Digital Medication Monitor Linked to Better HRQOL, Lower Costs for Tuberculosis


Patients with tuberculosis who used a digital medication reminder monitor had better health-related quality of life (HRQOL) and lower catastrophic costs compared with patients who used a standard therapy.

A digital medication event reminder monitor (MERM)–observed therapy was associated with better health-related quality of life (HRQOL) and lower catastrophic costs for patients with tuberculosis (TB), compared with standard directly observed therapy (DOT).

These findings were published in JAMA Network Open, where the authors cited the lack of data on whether digital adherence technologies, such as MERMs, are economical for patients with TB in settings with limited resources as the reason for their research.

The current study served as a secondary analysis of a randomized, 2-arm, open-label trial conducted among 10 health care facilities in Ethiopia.

A total of 109 participants with pulmonary TB were included in this analysis, with 57 participants randomly assigned to the control group and 52 to the intervention group. All participants were adults with new or previously treated, bacteriologically confirmed, drug-sensitive pulmonary TB who were eligible to start first-line anti-TB therapy.

The mean (SD) age was 33.1 (11.1) years and most participants (66.1%) were men. The study authors also noted that 15 (13.9%) participants had HIV coinfection.

Participants in the intervention group received a 15-day course of TB medication dispensed via a MERM device to self-administer and return every 15 days. Meanwhile those in the control group received standard or the standard in-person DOT. Both groups were observed over a 2-month treatment phase.

The authors discovered HRQOL was significantly better in patients with pulmonary TB who used the MERM device compared with patients who used standard DOT. The EuroQoL 5-Dimension 5-Level Questionnaire (EQ-5D-5L) overall median (IQR) index value was 0.964 (0.907-1), with a median index value of 1 (0.974-1) in the treatment group and .908 (0.891-0.964) in the control group (P < .001).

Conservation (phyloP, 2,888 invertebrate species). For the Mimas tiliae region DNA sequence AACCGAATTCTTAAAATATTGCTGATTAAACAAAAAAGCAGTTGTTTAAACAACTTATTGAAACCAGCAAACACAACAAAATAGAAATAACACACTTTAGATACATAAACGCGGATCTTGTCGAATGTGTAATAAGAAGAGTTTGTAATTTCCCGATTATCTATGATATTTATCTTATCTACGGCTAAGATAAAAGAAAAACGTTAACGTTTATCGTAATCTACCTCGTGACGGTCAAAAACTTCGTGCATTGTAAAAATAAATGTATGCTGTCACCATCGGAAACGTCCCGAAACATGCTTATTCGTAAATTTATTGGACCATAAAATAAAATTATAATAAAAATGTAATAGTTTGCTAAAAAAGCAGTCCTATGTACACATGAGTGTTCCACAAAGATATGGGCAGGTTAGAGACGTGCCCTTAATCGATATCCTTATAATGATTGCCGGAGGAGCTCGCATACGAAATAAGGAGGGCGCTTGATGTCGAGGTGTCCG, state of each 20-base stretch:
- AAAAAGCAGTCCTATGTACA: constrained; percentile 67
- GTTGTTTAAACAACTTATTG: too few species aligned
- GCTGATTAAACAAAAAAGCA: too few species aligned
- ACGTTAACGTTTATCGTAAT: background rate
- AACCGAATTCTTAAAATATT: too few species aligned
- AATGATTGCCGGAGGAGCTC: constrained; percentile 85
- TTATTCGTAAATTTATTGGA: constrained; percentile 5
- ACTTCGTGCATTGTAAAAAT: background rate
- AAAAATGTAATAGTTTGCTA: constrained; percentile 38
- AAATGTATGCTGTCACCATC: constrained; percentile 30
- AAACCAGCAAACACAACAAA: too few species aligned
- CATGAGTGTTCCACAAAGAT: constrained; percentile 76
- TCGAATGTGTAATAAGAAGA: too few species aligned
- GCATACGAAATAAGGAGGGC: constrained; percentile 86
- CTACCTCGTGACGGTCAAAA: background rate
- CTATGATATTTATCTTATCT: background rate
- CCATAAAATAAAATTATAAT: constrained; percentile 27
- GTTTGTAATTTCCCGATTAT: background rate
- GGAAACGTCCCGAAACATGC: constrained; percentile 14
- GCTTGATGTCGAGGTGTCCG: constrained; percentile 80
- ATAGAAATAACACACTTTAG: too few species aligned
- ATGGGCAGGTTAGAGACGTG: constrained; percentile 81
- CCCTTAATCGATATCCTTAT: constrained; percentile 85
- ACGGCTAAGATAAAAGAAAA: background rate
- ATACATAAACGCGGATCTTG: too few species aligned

Additionally, the EQ-5D-5L minimum and maximum health state utility values were 0.906 and 1 in the MERM group, and 0.832 and 1 in the DOT group.

Patients with TB using the digital therapy also had significantly lower rates of catastrophic costs compared with patients not using it.

Measured by the Ethiopian birr (ETB), the median (IQR) postdiagnosis cost for patients using MERM was ETB 24 (16-48), while the cost for patients using DOT was significantly higher at ETB 432 (210-1980). Converted to the US dollar, this amounts to median possible cost savings of $6.44 for patients using MERM-observed therapy.

“If patients in the control arm followed the intervention procedure, they would have the possibility of saving about 92.6% of their current expenditure on TB treatment,” the authors noted.

Further, 42 of the 109 participants faced catastrophic costs. This number was significantly lower in the intervention group, with 11 (21.2%) participants who used the digital therapy facing catastrophic costs, compared with 31 (54.4%) participants from the DOT group.

The authors also found the risk for lower HRQOL was 49% more likely in the DOT trial arm compared with the MERM trial arm.

“This indicates that this intervention has the potential to maintain the economic, psychological, and social well-being of patients with TB as compared with the standard DOT,” the authors wrote. “The main explanation is that, unlike in-person daily DOT, patients who used the MERM device visited the health care facility every 15 days and this significantly reduced vulnerability of patients to the underlying barriers including costs for travel, food, and accommodation for daily in-person DOT."

The most important factor for low HRQOL was trial arm. Meanwhile, trial arm, occupation, number of cohabitants, and smoking were all the most important factors in catastrophic cost.

Limitations include the small sample size from a single city, potential recall bias, and lack of data on other TB-related costs such as pain and nausea medications. Additionally, the EQ-5D-5L was completed once after the treatment period, but did not demonstrate changes in participant health status throughout the 2-month period.

“Despite these limitations, this study clearly compared the effects of MERM-observed self-administered therapy on HRQoL and costs for patients with TB vs the standard DOT in Ethiopia, one of the countries with the highest burden of TB but poorly represented in such clinical trials,” the authors said.


Manyazewal T, Woldeamanuel Y, Fekadu A, Holland DP, Marconi VC. Effect of digital medication event reminder and monitor-observed therapy vs standard directly observed therapy on health-related quality of life and catastrophic costs in patients with tuberculosis. JAMA Netw Open. 2022;5(9):e2230509. doi:10.1001/jamanetworkopen.2022.30509

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